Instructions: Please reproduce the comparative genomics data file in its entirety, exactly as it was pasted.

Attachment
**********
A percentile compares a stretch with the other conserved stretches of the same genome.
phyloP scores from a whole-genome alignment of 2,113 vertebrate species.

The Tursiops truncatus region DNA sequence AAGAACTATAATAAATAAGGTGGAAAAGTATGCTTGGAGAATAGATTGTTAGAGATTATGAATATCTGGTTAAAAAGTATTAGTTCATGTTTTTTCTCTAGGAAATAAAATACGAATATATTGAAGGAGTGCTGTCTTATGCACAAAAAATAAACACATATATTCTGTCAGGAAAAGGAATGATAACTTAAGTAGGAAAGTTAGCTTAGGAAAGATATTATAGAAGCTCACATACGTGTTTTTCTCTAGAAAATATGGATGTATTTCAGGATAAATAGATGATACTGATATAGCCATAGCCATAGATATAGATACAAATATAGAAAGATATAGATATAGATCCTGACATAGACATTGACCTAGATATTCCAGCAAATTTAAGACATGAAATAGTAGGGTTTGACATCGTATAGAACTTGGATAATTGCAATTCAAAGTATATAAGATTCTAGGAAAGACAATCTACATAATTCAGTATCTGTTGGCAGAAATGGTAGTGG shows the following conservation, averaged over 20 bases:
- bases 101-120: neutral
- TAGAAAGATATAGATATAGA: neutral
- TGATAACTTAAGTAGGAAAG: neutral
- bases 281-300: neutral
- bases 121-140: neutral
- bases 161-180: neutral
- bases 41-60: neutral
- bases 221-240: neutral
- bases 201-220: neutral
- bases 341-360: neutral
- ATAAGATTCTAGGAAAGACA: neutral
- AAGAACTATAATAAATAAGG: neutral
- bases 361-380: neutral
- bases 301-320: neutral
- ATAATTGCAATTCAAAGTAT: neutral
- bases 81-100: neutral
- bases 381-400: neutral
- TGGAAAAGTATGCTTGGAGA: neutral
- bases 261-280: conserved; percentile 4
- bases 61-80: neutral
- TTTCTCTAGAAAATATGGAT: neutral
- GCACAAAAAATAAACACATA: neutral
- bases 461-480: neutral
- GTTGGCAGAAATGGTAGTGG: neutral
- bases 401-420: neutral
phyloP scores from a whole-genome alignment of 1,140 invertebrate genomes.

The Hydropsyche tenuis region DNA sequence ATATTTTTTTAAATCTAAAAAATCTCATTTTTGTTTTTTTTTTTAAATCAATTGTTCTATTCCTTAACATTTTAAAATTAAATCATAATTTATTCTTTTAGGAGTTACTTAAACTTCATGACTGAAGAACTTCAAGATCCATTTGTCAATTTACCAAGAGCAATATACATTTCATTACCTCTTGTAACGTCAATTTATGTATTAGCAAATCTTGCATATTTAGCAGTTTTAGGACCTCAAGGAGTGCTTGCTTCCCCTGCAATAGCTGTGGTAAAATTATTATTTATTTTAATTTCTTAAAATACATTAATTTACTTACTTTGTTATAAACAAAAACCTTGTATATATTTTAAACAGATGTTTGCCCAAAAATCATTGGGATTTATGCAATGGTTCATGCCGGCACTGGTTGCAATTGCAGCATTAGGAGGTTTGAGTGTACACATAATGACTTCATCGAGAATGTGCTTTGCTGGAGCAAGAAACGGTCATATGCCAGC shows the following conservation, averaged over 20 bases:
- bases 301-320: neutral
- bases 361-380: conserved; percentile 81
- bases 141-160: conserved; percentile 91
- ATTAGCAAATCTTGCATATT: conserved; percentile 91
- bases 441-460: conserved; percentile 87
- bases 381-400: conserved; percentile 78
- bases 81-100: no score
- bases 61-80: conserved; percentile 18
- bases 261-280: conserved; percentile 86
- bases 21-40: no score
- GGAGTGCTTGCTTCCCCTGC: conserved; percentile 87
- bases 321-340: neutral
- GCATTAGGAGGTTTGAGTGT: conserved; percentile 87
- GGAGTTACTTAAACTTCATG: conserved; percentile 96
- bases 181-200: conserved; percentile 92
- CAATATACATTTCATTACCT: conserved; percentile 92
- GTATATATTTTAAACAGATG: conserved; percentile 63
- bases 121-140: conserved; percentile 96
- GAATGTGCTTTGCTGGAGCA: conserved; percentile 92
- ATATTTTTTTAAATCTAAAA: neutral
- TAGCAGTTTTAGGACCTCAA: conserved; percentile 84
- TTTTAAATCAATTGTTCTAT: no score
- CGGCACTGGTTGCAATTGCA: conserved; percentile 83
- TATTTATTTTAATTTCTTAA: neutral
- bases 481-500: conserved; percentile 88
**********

A percentile compares a stretch with the other conserved stretches of the same genome.
phyloP scores from a whole-genome alignment of 2,113 vertebrate species.

The Tursiops truncatus region DNA sequence AAGAACTATAATAAATAAGGTGGAAAAGTATGCTTGGAGAATAGATTGTTAGAGATTATGAATATCTGGTTAAAAAGTATTAGTTCATGTTTTTTCTCTAGGAAATAAAATACGAATATATTGAAGGAGTGCTGTCTTATGCACAAAAAATAAACACATATATTCTGTCAGGAAAAGGAATGATAACTTAAGTAGGAAAGTTAGCTTAGGAAAGATATTATAGAAGCTCACATACGTGTTTTTCTCTAGAAAATATGGATGTATTTCAGGATAAATAGATGATACTGATATAGCCATAGCCATAGATATAGATACAAATATAGAAAGATATAGATATAGATCCTGACATAGACATTGACCTAGATATTCCAGCAAATTTAAGACATGAAATAGTAGGGTTTGACATCGTATAGAACTTGGATAATTGCAATTCAAAGTATATAAGATTCTAGGAAAGACAATCTACATAATTCAGTATCTGTTGGCAGAAATGGTAGTGG shows the following conservation, averaged over 20 bases:
- bases 101-120: neutral
- TAGAAAGATATAGATATAGA: neutral
- TGATAACTTAAGTAGGAAAG: neutral
- bases 281-300: neutral
- bases 121-140: neutral
- bases 161-180: neutral
- bases 41-60: neutral
- bases 221-240: neutral
- bases 201-220: neutral
- bases 341-360: neutral
- ATAAGATTCTAGGAAAGACA: neutral
- AAGAACTATAATAAATAAGG: neutral
- bases 361-380: neutral
- bases 301-320: neutral
- ATAATTGCAATTCAAAGTAT: neutral
- bases 81-100: neutral
- bases 381-400: neutral
- TGGAAAAGTATGCTTGGAGA: neutral
- bases 261-280: conserved; percentile 4
- bases 61-80: neutral
- TTTCTCTAGAAAATATGGAT: neutral
- GCACAAAAAATAAACACATA: neutral
- bases 461-480: neutral
- GTTGGCAGAAATGGTAGTGG: neutral
- bases 401-420: neutral
phyloP scores from a whole-genome alignment of 1,140 invertebrate genomes.

The Hydropsyche tenuis region DNA sequence ATATTTTTTTAAATCTAAAAAATCTCATTTTTGTTTTTTTTTTTAAATCAATTGTTCTATTCCTTAACATTTTAAAATTAAATCATAATTTATTCTTTTAGGAGTTACTTAAACTTCATGACTGAAGAACTTCAAGATCCATTTGTCAATTTACCAAGAGCAATATACATTTCATTACCTCTTGTAACGTCAATTTATGTATTAGCAAATCTTGCATATTTAGCAGTTTTAGGACCTCAAGGAGTGCTTGCTTCCCCTGCAATAGCTGTGGTAAAATTATTATTTATTTTAATTTCTTAAAATACATTAATTTACTTACTTTGTTATAAACAAAAACCTTGTATATATTTTAAACAGATGTTTGCCCAAAAATCATTGGGATTTATGCAATGGTTCATGCCGGCACTGGTTGCAATTGCAGCATTAGGAGGTTTGAGTGTACACATAATGACTTCATCGAGAATGTGCTTTGCTGGAGCAAGAAACGGTCATATGCCAGC shows the following conservation, averaged over 20 bases:
- bases 301-320: neutral
- bases 361-380: conserved; percentile 81
- bases 141-160: conserved; percentile 91
- ATTAGCAAATCTTGCATATT: conserved; percentile 91
- bases 441-460: conserved; percentile 87
- bases 381-400: conserved; percentile 78
- bases 81-100: no score
- bases 61-80: conserved; percentile 18
- bases 261-280: conserved; percentile 86
- bases 21-40: no score
- GGAGTGCTTGCTTCCCCTGC: conserved; percentile 87
- bases 321-340: neutral
- GCATTAGGAGGTTTGAGTGT: conserved; percentile 87
- GGAGTTACTTAAACTTCATG: conserved; percentile 96
- bases 181-200: conserved; percentile 92
- CAATATACATTTCATTACCT: conserved; percentile 92
- GTATATATTTTAAACAGATG: conserved; percentile 63
- bases 121-140: conserved; percentile 96
- GAATGTGCTTTGCTGGAGCA: conserved; percentile 92
- ATATTTTTTTAAATCTAAAA: neutral
- TAGCAGTTTTAGGACCTCAA: conserved; percentile 84
- TTTTAAATCAATTGTTCTAT: no score
- CGGCACTGGTTGCAATTGCA: conserved; percentile 83
- TATTTATTTTAATTTCTTAA: neutral
- bases 481-500: conserved; percentile 88